...and remained a team across the next two decades. Collectors have shown what is purported to be original art for an unpublished, five-page Simon & Kirby collaboration titled "Daring Disc", which may predate the duo's Blue Bolt After leaving Fox and landing at pulp magazine publisher Martin Goodman's Timely Comics, the new Simon & Kirby team created the seminal patriotic hero Captain America in 1940. Kirby's dynamic perspectives, groundbreaking use of center-spreads, cinematic techniques and exaggerated sense of action made the title an immediate hit and rewrote the rules for comic-book art. Captain America Comics is credited with comics' first full-page panel.
Captain America became the first and largest of many hit characters the duo would produce. The Simon & Kirby name soon became synonymous with exciting superhero comics, and the two became industry stars whose readers followed them from title to title.
A financial dispute with Goodman led to their decamping to National Publications, the primary precursor of DC Comics, after ten issues of Captain America. Given a lucrative contract at their new home, Simon & Kirby revamped the Sandman in Adventure Comics, and created the "kid gang" teams the Boy Commandos and the Newsboy Legion, and the superhero Manhunter.
Crestwood, Black Magic and romance comics
As superhero comics waned in popularity after the end of World War II, Simon & Kirby producing a variety of other genre stories. In partnership with Crestwood Publications a.k.a. Prize Comics, they launched an early horror, the atmospheric and non-gory Black Magic, and created the masked Western hero Bullseye. Simon & Kirby are credited as well with publishing the first romance title, Young Romance Comics. In addition, Kirby and Simon produced crime, and humor comics. Later, in 1953, they would form their own short-lived comics company, Mainline Publications.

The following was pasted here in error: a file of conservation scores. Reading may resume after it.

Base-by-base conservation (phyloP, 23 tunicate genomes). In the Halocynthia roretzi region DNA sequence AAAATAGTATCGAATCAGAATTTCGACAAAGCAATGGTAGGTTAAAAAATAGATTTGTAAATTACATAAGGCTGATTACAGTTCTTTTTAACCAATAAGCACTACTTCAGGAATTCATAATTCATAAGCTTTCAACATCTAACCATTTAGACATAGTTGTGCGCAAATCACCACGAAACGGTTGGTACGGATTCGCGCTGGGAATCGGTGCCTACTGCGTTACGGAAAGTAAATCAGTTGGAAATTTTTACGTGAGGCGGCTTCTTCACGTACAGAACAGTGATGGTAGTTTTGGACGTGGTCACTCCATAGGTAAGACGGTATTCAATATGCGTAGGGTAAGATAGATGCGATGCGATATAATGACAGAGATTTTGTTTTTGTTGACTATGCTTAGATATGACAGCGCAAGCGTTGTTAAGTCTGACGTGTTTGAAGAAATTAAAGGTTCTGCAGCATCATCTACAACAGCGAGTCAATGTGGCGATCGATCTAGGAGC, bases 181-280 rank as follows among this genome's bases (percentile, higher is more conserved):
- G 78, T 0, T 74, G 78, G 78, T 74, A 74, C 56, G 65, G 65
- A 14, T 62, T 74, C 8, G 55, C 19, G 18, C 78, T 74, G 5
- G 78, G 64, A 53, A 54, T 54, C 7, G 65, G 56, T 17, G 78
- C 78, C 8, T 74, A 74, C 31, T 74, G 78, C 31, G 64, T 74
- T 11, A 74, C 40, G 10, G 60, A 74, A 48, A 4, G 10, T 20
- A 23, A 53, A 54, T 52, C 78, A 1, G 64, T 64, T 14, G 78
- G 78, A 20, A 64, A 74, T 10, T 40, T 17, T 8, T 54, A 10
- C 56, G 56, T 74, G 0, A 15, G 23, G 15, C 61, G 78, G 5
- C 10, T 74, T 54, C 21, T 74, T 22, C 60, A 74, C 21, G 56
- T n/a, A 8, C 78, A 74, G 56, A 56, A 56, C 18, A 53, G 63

The partnership ended in 1954 with the comic book industry beset by self-imposed censorship. negative publicity, and a slump in sales. Simon turned primarily to advertising and commercial art, while dipping back into comics on occasion. He and Kirby teamed one last time in the 1970s, on a new incarnation of the Sandman.
On December 14, 2011, Joe Simon died after suffering briefly from an illness. He was 98 years old.
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Links and References
- Simon, Joe, with Jim Simon. The Comic Book Makers (Crestwood/II, 1990) ISBN 1887591354; Published in a new edition, 2000
- Official Joe Simon site
- Lambiek Comiclopedia: Joe Simon
- Comicartville Library: "The Weird, Wonder(ous) World of Victor Fox's Fantastic Mystery Men" by Jon Berk
- The Jack Kirby Museum & Research Center
- Jack Kirby Collector #25: "More Than Your Average Joe"
- The Pitch April 19, 2001: "Custody Battle: Marvel Comics isn't going to give up Captain America without a fight", By Robert Wilonsky
- Alter Ego #36 (May 2004): "The Creator of Captain America Meets the Creator of the Human Torch", by Joe Simon